3. Cloud Computing:
I’m not sure that this is necessarily social media, but I love Google apps.  I use Google docs daily at work, used them to help plan my wedding, and even to plan a rock-climbing trip.  Google Reader keeps it easy for me to keep up on colleagues’ blogs and what my favorite photographers are posting.  I love that I don’t have to go to fifty websites everyday or worry about missing something.  When I have a few minutes, I can open up reader, share things, and get my daily dose of reading.

4. Twitter:
I will be the first to admit that I did not enjoy Twitter at all when I first tried it out.  You can read more about that here.  After that, I left my account dormant for a long time.  I decided to give it a new try last year.  It lasted for a whole week or so.  When our department decided to start Tweeting, I thought I would dig back into my account.  I am so, so, so happy that I did.  I accidentally stumbled across an amazing hashtag and some great women.  I’m also connecting with even more student affairs professionals than ever before and feel like I’m constantly learning.  Twitter is probably the Social Media medium I use most – I check my hootsuite account pretty consistently.  I feel like it’s truly connective and conversational.  I also get a TON of information (in articles, etc.).  It fits me very well.  Though intimidating at first (think a chat room on crack), I am so grateful that I leaned into my discomfort and found my niche.

5. Delicious:
My inner nerd is very grateful for delicious, especially as I’ve gotten more into Twitter.  All my initial loves for this tool still exist, and now that I’m “favoriting” 20 tweets/articles a day, it’s very helpful in keeping everything organized so that I can go back to it when I need it.

6: Linked In:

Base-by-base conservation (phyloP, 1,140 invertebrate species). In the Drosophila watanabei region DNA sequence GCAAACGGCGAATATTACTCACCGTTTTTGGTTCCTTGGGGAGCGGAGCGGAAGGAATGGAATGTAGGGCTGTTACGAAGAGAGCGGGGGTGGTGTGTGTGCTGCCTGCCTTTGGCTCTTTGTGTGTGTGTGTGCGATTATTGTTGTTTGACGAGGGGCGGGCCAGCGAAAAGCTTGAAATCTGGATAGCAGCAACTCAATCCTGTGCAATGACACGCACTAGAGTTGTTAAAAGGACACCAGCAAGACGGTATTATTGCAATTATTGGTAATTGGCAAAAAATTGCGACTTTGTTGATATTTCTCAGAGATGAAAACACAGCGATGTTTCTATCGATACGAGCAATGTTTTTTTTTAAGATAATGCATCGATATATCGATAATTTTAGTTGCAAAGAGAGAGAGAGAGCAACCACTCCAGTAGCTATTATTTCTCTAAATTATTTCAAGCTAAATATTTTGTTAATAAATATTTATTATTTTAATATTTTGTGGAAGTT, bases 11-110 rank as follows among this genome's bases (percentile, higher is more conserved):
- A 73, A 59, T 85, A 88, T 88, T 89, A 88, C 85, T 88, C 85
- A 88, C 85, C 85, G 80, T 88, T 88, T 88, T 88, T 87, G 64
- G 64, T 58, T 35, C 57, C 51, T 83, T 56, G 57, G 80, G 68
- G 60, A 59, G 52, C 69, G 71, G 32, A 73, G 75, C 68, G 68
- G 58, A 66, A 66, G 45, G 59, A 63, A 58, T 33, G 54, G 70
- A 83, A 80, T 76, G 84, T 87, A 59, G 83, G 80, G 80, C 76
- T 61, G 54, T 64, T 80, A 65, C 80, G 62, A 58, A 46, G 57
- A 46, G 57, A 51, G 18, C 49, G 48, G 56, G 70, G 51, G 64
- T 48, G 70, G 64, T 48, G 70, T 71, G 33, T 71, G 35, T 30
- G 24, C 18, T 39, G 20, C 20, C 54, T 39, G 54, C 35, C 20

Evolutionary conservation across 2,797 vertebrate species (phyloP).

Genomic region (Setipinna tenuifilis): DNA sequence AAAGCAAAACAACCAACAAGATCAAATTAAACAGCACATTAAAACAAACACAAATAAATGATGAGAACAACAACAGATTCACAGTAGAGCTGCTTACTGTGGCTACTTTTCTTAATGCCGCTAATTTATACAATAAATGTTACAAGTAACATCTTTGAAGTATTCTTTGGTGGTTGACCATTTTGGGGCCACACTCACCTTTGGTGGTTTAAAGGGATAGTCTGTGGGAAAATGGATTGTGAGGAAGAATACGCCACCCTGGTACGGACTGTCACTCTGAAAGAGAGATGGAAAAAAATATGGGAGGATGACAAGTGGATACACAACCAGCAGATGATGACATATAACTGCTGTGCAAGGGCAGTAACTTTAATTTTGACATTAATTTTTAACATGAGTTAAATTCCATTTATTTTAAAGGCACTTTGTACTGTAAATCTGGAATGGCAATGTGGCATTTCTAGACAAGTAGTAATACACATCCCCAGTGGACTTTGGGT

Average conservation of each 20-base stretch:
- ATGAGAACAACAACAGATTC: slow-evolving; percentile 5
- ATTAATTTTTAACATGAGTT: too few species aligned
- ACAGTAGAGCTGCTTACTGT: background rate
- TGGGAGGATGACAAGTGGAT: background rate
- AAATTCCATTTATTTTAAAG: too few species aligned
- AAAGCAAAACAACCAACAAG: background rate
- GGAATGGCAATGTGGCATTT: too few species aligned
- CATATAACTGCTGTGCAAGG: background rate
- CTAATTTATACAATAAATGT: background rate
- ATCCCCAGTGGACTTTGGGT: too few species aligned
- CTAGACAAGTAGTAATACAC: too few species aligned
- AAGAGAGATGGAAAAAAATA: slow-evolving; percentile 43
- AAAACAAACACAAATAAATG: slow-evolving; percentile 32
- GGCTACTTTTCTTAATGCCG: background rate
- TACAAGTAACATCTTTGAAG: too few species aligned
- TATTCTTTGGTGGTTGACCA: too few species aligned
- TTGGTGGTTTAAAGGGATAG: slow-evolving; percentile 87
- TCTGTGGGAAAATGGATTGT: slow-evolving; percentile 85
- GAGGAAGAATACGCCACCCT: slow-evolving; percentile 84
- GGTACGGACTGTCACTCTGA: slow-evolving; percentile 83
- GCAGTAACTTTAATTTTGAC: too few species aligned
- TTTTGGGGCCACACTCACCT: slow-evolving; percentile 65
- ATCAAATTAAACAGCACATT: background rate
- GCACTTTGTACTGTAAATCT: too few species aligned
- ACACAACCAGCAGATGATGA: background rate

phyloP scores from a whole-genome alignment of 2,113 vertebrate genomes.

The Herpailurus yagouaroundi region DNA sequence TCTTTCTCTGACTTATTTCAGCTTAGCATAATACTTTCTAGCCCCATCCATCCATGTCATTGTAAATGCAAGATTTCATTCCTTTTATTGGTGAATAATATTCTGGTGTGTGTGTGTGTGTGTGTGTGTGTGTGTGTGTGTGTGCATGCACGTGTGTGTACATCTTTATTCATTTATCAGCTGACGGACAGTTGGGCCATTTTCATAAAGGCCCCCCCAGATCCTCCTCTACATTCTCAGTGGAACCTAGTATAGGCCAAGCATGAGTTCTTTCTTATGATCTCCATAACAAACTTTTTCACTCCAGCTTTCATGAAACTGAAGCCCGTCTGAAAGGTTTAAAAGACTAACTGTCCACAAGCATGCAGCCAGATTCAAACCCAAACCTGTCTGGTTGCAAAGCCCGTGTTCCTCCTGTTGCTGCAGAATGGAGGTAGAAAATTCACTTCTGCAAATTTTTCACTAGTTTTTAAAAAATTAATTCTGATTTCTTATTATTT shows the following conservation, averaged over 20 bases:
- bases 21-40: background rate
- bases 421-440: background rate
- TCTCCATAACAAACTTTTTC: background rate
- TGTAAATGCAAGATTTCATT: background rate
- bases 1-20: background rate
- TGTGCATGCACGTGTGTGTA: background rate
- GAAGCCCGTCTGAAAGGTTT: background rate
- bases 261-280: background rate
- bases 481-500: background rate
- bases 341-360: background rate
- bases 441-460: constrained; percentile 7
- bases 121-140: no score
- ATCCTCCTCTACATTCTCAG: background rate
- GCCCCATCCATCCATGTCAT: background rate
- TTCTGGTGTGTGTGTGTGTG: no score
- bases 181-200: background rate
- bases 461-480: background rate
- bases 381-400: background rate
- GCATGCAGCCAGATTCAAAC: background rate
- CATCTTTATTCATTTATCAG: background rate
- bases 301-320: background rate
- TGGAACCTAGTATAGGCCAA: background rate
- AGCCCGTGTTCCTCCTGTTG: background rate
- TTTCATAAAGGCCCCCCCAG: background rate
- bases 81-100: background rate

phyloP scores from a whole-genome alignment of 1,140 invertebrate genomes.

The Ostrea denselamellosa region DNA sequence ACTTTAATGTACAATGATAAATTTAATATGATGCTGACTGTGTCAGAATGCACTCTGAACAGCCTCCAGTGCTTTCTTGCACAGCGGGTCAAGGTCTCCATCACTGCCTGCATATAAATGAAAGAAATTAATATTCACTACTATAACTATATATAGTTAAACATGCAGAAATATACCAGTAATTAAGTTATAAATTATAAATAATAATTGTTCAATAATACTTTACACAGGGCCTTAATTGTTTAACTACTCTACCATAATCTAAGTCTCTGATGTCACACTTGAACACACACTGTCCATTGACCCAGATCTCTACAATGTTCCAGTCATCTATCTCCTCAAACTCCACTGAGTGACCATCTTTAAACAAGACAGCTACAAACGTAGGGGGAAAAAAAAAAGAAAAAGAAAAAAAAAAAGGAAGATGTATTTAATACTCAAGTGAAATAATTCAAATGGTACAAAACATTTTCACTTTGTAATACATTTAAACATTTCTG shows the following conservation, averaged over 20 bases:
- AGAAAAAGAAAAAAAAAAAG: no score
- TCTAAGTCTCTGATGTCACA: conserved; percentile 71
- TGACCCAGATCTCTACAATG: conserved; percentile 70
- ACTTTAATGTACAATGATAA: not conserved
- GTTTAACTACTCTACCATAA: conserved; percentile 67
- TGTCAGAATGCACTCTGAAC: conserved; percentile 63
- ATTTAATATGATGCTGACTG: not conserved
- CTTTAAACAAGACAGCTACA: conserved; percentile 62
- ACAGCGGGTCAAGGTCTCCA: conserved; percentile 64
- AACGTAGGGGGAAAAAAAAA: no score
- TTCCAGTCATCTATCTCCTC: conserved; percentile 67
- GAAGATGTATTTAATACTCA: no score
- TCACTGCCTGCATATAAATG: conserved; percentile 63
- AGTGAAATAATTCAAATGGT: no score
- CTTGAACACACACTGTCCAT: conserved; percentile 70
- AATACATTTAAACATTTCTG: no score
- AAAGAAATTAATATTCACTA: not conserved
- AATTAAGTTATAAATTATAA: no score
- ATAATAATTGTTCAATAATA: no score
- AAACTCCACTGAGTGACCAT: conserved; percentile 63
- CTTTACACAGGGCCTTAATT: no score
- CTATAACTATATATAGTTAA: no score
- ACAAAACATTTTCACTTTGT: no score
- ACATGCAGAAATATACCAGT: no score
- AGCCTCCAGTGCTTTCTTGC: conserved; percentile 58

As I mentioned in my original web 2.0 checklist, I have had a Linked In profile for a long time, but I’ve never really done much with it.  Honestly, though I have fully completed my profile and added a good chunk of professional colleagues, I still don’t actively “use” it.  I completed the profile as a part of my personal branding kick, but I don’t engage in conversation there.

7. Google+
I will be the first to admit that I don’t really use Google+…or at least not yet.  I have a profile.  Haven’t really done much with it.  There’s potential there, but most of my network is using other media, so I’m not doing much there, either.

Instagram also recently came to Android, so I’ve been enjoying sharing photos in a new way…though still on Facebook and Twitter.

Social Media has been a great connector in my life, especially as I moved and began a new job half-way across the country.  We’re in a strong relationship, and I can’t imagine life without it (even though my hubby might recommend a break on occasion).

Tweet ya later…ekt


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There’s a lot to say about conferences and presenting, and a lot of great folks have already said a lot of it.  There was a recent twitter discussion that sparked a blog post, that sparked a ton of other blog posts (including this one).

Here was my initial response to Joe Ginese’s post calling student affairs professionals to do better with conferences (which you should read – right NOW…please):


First of all, thank you for sharing the thoughts I’ve seen floating around twitter. I don’t think you are the only one who feels this way. I can only hope that these messages, and our repetition of them, can induce change in how conferences happen. Because WE are our organizations, it will take powerful voice to change, especially like this. And, last time I checked, I am not next year’s conference chair. There is so much wrapped up in what is the organizations perceived identity and tradition. I know it was a BIG deal for the Baltimore ACPA conference theme to vary from the “doing this. wanting those.” four word theme (B More in B’more).